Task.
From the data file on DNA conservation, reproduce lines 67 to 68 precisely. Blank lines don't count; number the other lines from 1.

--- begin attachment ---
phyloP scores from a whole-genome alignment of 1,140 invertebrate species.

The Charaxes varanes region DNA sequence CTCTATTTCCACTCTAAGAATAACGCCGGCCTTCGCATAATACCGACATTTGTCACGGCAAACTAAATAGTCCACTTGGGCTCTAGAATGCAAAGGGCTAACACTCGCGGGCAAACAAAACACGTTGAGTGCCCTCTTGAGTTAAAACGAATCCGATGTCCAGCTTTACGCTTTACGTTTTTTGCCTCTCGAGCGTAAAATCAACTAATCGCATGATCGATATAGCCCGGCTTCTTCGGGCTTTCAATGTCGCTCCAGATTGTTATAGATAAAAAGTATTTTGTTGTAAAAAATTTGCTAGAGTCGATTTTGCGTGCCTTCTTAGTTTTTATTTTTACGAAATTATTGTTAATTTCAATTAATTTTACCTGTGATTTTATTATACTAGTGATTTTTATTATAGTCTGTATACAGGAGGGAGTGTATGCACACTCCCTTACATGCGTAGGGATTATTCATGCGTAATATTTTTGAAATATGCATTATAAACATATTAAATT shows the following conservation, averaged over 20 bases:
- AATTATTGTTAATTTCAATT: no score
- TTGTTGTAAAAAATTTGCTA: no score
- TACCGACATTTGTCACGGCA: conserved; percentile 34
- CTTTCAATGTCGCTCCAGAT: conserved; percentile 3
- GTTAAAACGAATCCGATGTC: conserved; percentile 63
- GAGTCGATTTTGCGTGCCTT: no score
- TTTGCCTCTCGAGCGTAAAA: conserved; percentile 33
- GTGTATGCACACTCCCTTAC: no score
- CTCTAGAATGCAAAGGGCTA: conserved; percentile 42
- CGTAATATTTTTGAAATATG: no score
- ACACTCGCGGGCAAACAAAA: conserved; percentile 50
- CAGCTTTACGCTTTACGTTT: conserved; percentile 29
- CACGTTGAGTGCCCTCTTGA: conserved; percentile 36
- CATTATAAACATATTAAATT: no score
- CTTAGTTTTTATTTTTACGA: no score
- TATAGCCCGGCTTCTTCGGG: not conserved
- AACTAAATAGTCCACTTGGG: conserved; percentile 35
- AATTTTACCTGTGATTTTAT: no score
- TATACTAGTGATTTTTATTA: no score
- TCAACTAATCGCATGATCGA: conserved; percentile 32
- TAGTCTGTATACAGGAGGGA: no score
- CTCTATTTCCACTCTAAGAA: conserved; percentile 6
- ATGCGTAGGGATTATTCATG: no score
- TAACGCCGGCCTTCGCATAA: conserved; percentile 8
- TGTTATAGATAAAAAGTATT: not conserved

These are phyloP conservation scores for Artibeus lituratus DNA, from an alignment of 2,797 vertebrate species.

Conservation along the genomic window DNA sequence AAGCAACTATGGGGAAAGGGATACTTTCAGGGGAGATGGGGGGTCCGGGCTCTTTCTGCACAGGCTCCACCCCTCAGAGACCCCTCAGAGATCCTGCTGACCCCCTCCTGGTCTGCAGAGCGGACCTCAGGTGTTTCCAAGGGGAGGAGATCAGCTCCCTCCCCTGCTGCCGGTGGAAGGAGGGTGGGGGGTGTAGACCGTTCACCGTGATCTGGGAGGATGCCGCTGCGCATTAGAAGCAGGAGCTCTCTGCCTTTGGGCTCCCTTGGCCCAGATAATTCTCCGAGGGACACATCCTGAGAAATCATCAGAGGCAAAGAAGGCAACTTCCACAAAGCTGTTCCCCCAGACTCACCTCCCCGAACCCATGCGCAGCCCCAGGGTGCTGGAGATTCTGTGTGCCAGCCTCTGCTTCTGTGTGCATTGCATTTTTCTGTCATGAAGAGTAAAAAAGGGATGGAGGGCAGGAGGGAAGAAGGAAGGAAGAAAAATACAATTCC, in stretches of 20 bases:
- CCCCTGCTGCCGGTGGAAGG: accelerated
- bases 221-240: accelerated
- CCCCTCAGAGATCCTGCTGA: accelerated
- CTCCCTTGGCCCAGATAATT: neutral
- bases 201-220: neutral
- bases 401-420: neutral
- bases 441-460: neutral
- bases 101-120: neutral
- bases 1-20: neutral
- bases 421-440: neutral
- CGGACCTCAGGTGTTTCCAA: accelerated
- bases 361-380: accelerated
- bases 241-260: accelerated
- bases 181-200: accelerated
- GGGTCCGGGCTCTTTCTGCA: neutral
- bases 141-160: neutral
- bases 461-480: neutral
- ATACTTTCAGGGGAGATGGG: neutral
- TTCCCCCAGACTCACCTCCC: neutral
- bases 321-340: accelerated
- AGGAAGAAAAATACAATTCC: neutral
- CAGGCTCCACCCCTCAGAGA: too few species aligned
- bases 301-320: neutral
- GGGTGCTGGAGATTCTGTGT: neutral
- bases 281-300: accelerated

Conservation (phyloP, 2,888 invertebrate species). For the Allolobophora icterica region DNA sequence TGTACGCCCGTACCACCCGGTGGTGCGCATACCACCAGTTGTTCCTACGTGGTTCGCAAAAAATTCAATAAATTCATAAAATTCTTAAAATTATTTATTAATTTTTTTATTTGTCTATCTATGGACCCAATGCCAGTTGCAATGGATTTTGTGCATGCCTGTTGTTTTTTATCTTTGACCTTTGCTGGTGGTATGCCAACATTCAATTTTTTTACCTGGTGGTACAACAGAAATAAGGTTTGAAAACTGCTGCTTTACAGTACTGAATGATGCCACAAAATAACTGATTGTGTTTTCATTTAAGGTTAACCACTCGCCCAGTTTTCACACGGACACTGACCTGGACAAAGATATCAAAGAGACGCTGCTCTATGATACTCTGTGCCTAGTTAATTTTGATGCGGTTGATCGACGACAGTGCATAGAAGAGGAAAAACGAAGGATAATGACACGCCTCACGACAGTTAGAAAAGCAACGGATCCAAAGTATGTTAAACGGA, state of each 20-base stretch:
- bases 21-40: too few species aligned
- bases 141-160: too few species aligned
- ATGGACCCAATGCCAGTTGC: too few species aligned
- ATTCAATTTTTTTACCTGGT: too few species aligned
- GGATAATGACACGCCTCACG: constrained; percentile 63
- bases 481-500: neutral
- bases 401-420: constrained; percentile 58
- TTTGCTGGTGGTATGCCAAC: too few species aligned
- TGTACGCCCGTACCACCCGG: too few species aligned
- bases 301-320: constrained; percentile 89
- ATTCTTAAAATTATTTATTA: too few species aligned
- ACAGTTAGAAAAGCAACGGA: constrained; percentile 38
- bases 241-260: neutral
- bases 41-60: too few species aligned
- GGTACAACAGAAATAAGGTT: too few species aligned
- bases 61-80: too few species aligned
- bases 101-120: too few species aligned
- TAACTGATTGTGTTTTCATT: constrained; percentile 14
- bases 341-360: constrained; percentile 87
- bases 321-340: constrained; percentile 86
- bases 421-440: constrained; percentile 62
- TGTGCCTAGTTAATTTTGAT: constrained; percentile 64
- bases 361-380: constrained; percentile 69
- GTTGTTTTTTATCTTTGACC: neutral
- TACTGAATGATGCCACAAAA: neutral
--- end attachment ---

- ACAGTTAGAAAAGCAACGGA: constrained; percentile 38
- bases 241-260: neutral